When a person’s true self comes out

Joshua Knobe notes a complicated question:

How is one to know which aspect of a person counts as that person’s true self?

The philosophical tradition says

that what is most distinctive and essential to a human being is the capacity for rational reflection. A person might find herself having various urges, whims or fleeting emotions, but these are not who she most fundamentally is.  If you want to know who she truly is, you would have to look to the moments when she stops to reflect and think about her deepest values.

Which sounds right, in a way. But…

But when I mention this view to people outside the world of philosophy, they often seem stunned that anyone could ever believe it.  They are immediately drawn to the very opposite view.  The true self, they suggest, lies precisely in our suppressed urges and unacknowledged emotions, while our ability to reflect is just a hindrance that gets in the way of this true self’s expression.  To find a moment when a person’s true self comes out, they think, one needs to look at the times when people are so drunk or overcome by passion that they are unable to suppress what is deep within them.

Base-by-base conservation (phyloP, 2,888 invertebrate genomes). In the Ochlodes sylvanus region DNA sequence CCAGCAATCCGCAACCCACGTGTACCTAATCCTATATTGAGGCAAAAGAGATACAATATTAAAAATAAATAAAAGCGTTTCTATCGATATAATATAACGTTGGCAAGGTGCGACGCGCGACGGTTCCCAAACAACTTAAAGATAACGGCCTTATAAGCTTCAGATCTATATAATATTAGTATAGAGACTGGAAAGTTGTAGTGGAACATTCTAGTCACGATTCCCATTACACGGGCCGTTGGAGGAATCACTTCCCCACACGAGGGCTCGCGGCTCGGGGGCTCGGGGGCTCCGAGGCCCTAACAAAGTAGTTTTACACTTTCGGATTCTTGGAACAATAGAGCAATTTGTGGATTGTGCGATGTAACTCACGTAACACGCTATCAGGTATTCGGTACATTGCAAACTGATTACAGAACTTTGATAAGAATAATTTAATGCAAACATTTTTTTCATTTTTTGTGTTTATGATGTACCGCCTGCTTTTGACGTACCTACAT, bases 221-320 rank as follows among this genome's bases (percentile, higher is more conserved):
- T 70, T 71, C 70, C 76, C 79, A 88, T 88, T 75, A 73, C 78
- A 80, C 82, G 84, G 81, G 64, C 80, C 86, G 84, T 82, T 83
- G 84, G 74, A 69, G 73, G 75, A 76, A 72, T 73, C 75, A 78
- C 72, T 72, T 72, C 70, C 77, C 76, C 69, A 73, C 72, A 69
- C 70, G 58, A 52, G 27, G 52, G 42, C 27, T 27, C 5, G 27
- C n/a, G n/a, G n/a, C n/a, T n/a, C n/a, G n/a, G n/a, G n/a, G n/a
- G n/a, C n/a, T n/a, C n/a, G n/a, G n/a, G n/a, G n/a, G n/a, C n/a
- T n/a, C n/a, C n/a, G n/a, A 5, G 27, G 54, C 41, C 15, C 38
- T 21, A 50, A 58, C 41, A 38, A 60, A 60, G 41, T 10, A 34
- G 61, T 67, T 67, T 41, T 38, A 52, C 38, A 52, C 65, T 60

That’s interesting. The last bit seems slightly odd to me. Those times are extreme, and rare, so it seems odd to think they reveal the true self. Surely the duller homeostatic self that eats breakfast and picks fights on the internet is just as real as the one who is drunk.

Then again, there is another kind of being “overcome” or caught up, which is Mihaly Czikszentmihalyi’s flow. I used to be unsure whether I sometimes got that when concentrating on a piece of writing or not, until one day I worked on a piece for Comment is Free on a flight to San Jose and was literally incredulous to look out the window and see we were almost over San Francisco. I had thought we were maybe crossing the Oregon border. Maybe that’s the real self. But that’s the opposite of being drunk, in fact – it’s thinking in such a focused way that time gets swallowed.

Anyway; Knobe thinks neither is right.

But it seems that the matter is more complex. People’s ordinary understanding of the true self appears to involve a kind of value judgment, a judgment about what sorts of lives are really worth living.

Well yes. I choose writing over being drunk.

27 Responses to “When a person’s true self comes out”